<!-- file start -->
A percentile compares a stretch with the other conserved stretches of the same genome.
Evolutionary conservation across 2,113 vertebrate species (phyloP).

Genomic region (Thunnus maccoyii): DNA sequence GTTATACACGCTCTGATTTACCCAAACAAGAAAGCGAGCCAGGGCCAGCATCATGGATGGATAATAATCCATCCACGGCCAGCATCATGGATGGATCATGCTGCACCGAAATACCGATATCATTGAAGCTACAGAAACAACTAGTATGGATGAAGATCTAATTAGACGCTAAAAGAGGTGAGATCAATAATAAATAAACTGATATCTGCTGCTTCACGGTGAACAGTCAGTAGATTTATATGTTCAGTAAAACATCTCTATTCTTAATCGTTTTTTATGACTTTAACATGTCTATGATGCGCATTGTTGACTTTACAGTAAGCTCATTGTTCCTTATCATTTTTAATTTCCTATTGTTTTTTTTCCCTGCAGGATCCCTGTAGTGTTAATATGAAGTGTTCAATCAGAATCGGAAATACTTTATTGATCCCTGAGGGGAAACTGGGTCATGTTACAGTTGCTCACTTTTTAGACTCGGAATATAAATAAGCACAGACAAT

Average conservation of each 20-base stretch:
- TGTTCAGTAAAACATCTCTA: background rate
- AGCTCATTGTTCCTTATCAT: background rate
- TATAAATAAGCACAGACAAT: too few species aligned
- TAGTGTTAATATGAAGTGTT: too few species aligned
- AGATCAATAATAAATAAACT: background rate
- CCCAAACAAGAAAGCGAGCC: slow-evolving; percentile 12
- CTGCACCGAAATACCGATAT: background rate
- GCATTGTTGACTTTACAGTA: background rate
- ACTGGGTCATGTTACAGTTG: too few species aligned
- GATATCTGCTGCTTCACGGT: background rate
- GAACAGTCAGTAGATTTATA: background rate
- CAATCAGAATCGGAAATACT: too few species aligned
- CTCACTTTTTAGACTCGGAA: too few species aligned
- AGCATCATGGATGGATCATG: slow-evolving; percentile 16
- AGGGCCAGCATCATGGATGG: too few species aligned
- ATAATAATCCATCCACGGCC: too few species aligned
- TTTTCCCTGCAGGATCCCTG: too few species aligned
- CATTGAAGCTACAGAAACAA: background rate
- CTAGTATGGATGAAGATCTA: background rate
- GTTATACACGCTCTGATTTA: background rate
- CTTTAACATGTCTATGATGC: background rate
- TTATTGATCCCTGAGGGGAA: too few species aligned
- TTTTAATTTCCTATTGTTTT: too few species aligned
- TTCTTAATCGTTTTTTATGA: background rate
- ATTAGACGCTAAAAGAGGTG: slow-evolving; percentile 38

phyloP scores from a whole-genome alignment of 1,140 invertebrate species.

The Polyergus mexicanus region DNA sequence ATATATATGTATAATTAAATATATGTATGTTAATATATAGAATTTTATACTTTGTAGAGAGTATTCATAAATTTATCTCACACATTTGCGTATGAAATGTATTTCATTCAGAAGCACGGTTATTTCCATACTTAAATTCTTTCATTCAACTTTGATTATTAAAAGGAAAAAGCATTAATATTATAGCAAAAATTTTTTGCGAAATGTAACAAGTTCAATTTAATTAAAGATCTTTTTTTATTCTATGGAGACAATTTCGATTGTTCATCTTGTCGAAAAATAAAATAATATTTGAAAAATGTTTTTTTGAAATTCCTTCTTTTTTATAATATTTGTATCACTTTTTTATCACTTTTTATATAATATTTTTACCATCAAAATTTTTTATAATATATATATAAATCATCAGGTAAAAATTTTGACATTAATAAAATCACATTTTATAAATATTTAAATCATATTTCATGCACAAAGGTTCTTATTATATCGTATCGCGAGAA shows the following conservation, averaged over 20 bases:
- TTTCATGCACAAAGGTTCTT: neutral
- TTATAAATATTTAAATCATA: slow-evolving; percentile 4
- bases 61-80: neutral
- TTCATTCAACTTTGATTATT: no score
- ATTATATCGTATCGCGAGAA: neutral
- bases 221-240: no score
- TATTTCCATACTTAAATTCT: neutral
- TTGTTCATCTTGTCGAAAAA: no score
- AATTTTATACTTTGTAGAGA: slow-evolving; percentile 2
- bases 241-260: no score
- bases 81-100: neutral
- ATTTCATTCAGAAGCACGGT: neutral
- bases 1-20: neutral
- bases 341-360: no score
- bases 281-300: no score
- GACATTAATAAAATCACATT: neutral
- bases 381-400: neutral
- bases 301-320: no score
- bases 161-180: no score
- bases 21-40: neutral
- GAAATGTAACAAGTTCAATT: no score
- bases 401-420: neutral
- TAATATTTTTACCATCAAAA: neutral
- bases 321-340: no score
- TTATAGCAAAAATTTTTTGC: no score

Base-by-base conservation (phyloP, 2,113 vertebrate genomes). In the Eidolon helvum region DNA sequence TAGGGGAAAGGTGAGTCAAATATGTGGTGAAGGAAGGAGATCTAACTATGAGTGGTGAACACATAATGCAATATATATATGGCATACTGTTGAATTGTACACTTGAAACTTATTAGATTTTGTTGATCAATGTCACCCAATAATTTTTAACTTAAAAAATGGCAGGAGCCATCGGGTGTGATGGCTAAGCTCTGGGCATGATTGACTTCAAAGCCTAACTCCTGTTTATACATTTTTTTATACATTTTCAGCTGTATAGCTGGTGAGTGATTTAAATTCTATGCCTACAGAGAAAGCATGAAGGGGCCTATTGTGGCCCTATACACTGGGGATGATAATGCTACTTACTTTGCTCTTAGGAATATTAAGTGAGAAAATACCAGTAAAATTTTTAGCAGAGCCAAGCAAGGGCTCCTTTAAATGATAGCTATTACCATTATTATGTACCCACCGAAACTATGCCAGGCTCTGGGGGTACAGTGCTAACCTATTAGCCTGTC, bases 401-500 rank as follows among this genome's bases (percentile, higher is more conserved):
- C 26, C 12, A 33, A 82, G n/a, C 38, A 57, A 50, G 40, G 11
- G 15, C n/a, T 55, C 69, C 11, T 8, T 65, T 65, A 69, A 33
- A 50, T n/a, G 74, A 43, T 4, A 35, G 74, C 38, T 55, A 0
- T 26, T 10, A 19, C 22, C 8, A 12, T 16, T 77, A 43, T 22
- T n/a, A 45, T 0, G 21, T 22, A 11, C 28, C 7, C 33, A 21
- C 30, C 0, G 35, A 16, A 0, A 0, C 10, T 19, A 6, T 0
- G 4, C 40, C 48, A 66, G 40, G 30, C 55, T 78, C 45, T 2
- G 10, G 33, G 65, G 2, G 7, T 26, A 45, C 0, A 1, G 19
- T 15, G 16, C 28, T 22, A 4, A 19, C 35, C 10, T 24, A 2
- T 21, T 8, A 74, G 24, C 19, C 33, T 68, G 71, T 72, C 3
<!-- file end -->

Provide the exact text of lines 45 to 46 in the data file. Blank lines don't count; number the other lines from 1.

- bases 341-360: no score
- bases 281-300: no score